Attack on Titan - Wings of Freedom: Review

Whenever a beloved series is adapted into a video game I naturally fear for the worse. All too often we see high profile film, television and anime fail miserably when converted into the gaming genre. Luckily Attack on Titan: Wings of Freedom doesn't fall into that depressing basket of broken hopes and dreams, instead soaring on it's steam punk-esque wings.

Originally created in 2009 by Hajime Isayama, Attack on Titan has become immensely popular, spanning sixteen volumes and selling in excess of forty five million copies, 2013 saw the release of a twenty three episode anime series, and lastly, 2015 brought with it two live action films. I can personally vouch for the anime but the live action films were total garbage.

Wings of Freedom retells the story from the first season of the anime, putting you in the shoes of lead character, Eren Yeager, as well as a few of the other members of The Survey Corps as they attempt to take the fight back to the giant, humanoid Titans and reclaim earth.

Playing through the games chapters sees you navigate through the Attack on Titan story, starting with the very first Colossus Titan attack, Omega Force cleverly ties the game's tutorial mode into Eren and co joining the military and undertaking their training. Upon graduating after 5 years of training Eren, his childhood friend Armin and his foster sister Mikasa join the Survey Corps.

Marrying together a surprisingly intuitive combat system with various musou elements, WOF will see you zipping around the map at high speeds as you plan your attack on Titans (pun intended). You see taking on a 15 metre tall Titan is no simple feat, the only way to kill them is by slicing at the nape of their neck, anything but an easy feat in the heat of battle. Luckily Omega Force have developed a diverse set of controls, that while difficult to master at first, allow you to surgically take down Titan after Titan while flying around on your Omni-Directional Mobility Gear.

The experience of taking down a creature ten times your size gets the heart pumping, flying around with reckless abandon, diving in and out of combat while also trying not to become a Titan's next meal is a sight to behold, even more thrilling when you're the one playing. 

At the core of Wings of Freedom is a simple hack and slash premise, but it's a lot more complicated than that, you need to have tack when you go in to battle, swinging your dual blades aimlessly will quickly see you inside a Titans stomach. Luckily there is a specific button mapped which transitions you from navigation mode into combat mode, locking your character on to a Titan and highlighting key hit points. From there the neck obviously provides the insta-kill but when you come across the "large" Titans you will need to first slash away at their arms and legs, slowing them on the battlefield, allowing you to land that critical neck strike. While taking flight with your gear there is also a "boost" button which gives you temporary bursts of speed via refillable gas canisters, these boosts not only keep you out of a Titan's clutches but also generate the necessary speed to land that instant kill.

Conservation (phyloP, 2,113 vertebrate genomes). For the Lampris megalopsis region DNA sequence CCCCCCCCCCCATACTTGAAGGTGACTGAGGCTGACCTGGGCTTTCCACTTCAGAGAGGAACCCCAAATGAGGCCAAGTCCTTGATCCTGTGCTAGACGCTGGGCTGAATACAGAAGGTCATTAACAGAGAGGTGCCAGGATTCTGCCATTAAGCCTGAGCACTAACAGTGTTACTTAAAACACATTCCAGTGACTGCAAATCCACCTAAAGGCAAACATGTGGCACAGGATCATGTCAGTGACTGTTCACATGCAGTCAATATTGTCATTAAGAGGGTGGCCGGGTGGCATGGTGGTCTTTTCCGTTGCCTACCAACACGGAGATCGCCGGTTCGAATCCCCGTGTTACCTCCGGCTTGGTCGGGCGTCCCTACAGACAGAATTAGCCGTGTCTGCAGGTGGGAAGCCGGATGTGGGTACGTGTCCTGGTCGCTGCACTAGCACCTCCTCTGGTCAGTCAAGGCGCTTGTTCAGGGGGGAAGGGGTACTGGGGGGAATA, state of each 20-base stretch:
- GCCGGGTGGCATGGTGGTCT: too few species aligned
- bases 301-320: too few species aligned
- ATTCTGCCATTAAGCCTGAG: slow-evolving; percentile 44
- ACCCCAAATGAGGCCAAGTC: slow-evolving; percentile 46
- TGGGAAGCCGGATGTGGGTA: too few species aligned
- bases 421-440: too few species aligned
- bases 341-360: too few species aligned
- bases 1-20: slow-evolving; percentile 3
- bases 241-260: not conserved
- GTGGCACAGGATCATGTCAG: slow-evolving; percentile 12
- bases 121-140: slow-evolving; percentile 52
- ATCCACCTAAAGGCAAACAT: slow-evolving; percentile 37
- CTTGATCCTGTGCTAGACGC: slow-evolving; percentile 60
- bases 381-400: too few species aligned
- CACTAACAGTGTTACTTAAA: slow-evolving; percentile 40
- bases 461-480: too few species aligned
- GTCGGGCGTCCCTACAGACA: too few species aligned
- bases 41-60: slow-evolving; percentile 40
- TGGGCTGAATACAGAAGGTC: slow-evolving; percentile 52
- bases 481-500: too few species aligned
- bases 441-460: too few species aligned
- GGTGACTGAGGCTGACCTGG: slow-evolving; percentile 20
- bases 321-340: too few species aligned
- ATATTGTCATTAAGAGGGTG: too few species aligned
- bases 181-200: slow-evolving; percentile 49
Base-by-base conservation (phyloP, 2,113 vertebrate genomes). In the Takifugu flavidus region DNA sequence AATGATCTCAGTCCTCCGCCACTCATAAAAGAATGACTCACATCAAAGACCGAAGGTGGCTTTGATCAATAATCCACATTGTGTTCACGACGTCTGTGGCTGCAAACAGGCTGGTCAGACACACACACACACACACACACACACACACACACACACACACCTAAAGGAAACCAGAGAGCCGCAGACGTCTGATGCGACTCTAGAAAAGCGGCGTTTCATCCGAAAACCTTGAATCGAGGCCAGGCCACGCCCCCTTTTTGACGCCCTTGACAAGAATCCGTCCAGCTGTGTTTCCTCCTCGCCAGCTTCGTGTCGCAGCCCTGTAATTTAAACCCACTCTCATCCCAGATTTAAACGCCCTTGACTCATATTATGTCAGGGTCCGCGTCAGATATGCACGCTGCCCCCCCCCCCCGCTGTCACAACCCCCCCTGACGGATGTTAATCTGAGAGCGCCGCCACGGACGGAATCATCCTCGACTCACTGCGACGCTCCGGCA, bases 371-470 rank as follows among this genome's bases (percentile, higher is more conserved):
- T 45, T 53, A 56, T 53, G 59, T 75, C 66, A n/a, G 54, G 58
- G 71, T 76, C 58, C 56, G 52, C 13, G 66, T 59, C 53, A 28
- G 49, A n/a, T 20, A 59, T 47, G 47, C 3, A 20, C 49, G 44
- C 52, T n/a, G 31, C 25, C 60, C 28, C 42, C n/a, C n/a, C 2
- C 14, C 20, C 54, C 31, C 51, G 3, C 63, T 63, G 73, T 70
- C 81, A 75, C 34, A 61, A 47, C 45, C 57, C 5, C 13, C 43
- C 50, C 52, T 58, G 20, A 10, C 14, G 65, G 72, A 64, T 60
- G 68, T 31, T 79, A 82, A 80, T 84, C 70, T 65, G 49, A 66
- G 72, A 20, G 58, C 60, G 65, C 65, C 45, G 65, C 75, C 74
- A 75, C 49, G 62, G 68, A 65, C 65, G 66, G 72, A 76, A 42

Wings of Freedom follows a similar formula to the Dynasty Warriors franchise, each mission tasks you with killing a certain amount of enemies (in this case, Titans), once said amount have been eliminated you must then take down a boss. Other similarities between both franchises see you sharing the battlefield with up to four AI characters, during missions you can have them join your party, co-ordinate joint attacks and provide general support.

Without diving into heavy spoiler territory when you gain the ability to control a Titan in certain missions the game changes heavily, gone are the quick twitch movements and break neck speeds, in its place is a 15m tall behemoth. Being in Titan form is a powerful experience, crushing skulls with your bare hands, throwing other Titans (and yourself) through buildings and just generally destroying your surroundings has you feeling like a human Godzilla.

There are minor amounts of customization available in game, during missions you earn and collect various resources which you can then use to purchase upgrades to your Blades, Scabbard and ODG. Upgrades range from weapon damage and durability, improved anchors to movement speed and canister size.

Visually Omega Force have done a fantastic job, Wings of Freedom looks like you are watching the anime, the character models and environments are carbon copies of their TV counterparts, which is anything but a bad thing. From start to finish the gameplay and the cut scenes have a high amount of polish, taking the artistic style from the anime and adding some comic style cell shading. Watching buildings within the districts tumble around you is especially impressive, as is during combat when your character gets splattered with lashings of blood from your victims. On the sound front the score is plucked straight from the anime, as is the spoken segments, the version I played through was in Japanese with English subtitles, which I had zero issue with, the vocal deliveries were perfect and added to the grim emotion filled vibe of the game. No word yet if there will be an English dubbed version available.

In closing, fans of the Attack on Titan series will love this game, it admirably handles the source material while also creating a universe that is fun to wage war in. Outside of the Story Mode, there is Free Mode and Scout Mode gives you the ability to play online co-op with 3 friends. It can be repetitive at times but overall Wings of Freedom is a title well worth picking up if you're a fan of manga/anime or the hack and slash musou style.

3.75 out of 5

+ True to the Source Material
+ Graphical Style
- Can Get Repetitive
- Was Surprisingly Easy